A recent argument in favor of a free market in human organs claims that such a market enhances personal autonomy. I argue here that such a market would, on the contrary, actually compromise the autonomy of those most likely to sell their organs, namely, the least well off members of society. A Marxian-inspired notion of exploitation is deployed to show how, and in what sense, this is the case.
I have argued that forgiveness paradigmatically involves overcoming moral anger, of which resentment is the central case. I have argued, as well, that forgiveness may involve overcoming any form of anger so long as the belief that you have been wrongfully harmed is partially constitutive of it, and that overcoming other negative emotions caused by a wrongdoer's misdeed may, given appropriate qualifications, count as forgiveness. Those qualifications indicate, however, significant differences between moral anger and other negative emotions; differences which must (...) be taken into account when determining whether overcoming negative emotions other than moral anger count as forgiveness. I have proposed, too, that forgiveness requires neither overcoming all negative feelings (other than moral anger) nor the judgment that the offender is a wrongdoer.I must acknowledge that my analysis is incomplete, focusing as it does on the forgiver rather than on the person forgiven. After all, there are two sides to forgiveness. Not all forgiving involves a struggle to overcome negative feelings; sometimes it is a social transaction of a more casual sort that is effected by the simple speech act “I forgive you.” My analysis is incomplete insofar as it treats exclusively of forgiveness as a process and fails to offer an analysis of forgiveness as an act. Finally, a complete theory of forgiveness requires an account of the conditions under which forgiveness qualifies as a moral virtue, and such an account is beyond the scope of this essay. Though I have not offered a complete theory of forgiveness, my effort to clarify a dimension of what is involved in a common type of forgiveness may clear the way for answering related questions about it, and thereby lead to a fuller account of forgiveness as a moral phenomenon. (shrink)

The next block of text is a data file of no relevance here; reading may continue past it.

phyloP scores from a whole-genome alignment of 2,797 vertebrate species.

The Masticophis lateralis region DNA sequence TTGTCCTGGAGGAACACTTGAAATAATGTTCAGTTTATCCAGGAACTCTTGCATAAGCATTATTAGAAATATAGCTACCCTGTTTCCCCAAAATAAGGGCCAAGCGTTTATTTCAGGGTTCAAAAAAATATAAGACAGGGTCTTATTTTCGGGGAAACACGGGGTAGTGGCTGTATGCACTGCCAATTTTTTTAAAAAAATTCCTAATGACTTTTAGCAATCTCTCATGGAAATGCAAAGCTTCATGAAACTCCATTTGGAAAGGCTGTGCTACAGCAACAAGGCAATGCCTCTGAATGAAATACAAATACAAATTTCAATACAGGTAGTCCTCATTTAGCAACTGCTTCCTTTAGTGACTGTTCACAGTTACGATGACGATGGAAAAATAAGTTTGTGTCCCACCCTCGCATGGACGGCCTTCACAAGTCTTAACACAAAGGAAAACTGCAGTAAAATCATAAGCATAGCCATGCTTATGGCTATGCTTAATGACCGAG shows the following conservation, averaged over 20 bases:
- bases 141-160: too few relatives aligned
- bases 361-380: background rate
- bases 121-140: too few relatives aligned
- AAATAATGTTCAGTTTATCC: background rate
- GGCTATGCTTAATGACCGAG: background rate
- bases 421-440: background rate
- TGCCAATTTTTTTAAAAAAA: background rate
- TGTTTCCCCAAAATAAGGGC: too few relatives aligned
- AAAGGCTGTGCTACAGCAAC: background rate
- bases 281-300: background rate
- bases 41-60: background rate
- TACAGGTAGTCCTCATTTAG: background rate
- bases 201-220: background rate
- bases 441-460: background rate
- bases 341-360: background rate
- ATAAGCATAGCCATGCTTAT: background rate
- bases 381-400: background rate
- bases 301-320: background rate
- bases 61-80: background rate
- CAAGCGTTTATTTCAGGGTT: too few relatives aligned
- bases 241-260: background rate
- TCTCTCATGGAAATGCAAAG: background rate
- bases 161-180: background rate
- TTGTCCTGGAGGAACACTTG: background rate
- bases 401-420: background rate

Recent philosophical arguments in favor of legal markets in human organs such as kidneys claim that respect for autonomy justifies such markets. I argue that these arguments fail to establish the moral permissibility of commercialized organ sales because they do not show that those most likely to serve as vendors would choose to sell autonomously. Pro-market views utilize hierarchical theories of autonomy to demonstrate that potential organ vendors may autonomously consent to selling their organs even in the absence of any (...) practical alternative to doing so. But central to hierarchical accounts of autonomy is the idea that persons my experience volitional ambivalence, a condition in which the will is irreconcilably conflicted. Because commercialized organ sales would create volitional ambivalence in many of those who opt to sell an organ, the choice to sell an organ would not be an autonomous one. (shrink)
We reflect, using a vignette, on conceptual tensions and the value judgements that lie behind difficult decisions about whether or not the older person with dementia should return home or move into long-term care following hospital admission. The paper seeks, first, to expose some of the difficulties arising from the assessment of residence capacity, particularly around the nature of evaluative judgements and conceptual tensions inherent in the legal approach to capacity. Secondly, we consider the assessment of best interests around place (...) of residence, which demonstrates significant conceptual tensions. In addition, ‘best interests’ raise issues around the perception of risk and the perceptions of the family and crucially involve the notions of autonomy and trust. Finally, we not only gesture at some practical considerations based on insights from values-based medicine, but also make the suggestion that we require tighter functional assessments of residence capacity coupled with broader judgements about best interests. (shrink)
Bering's target article proposes that the tendency to believe in an afterlife emerged (in evolutionary history) in response to selective pressures unique to human societies. However, the empirical evidence presented fails to account for the broader social context that impinges upon researcher–participant interactions, and so fails to displace the more parsimonious explanation that it is childhood credulity that underlies the acquisition of afterlife beliefs through cultural exposure.
This paper canvasses recent arguments in favor of commercial markets in human transplant kidneys, raising objections to those arguments on grounds of the role of injustice, exploitation, and coercion in compromising the autonomy of those most likely to sell a kidney, namely, the least well off members of society.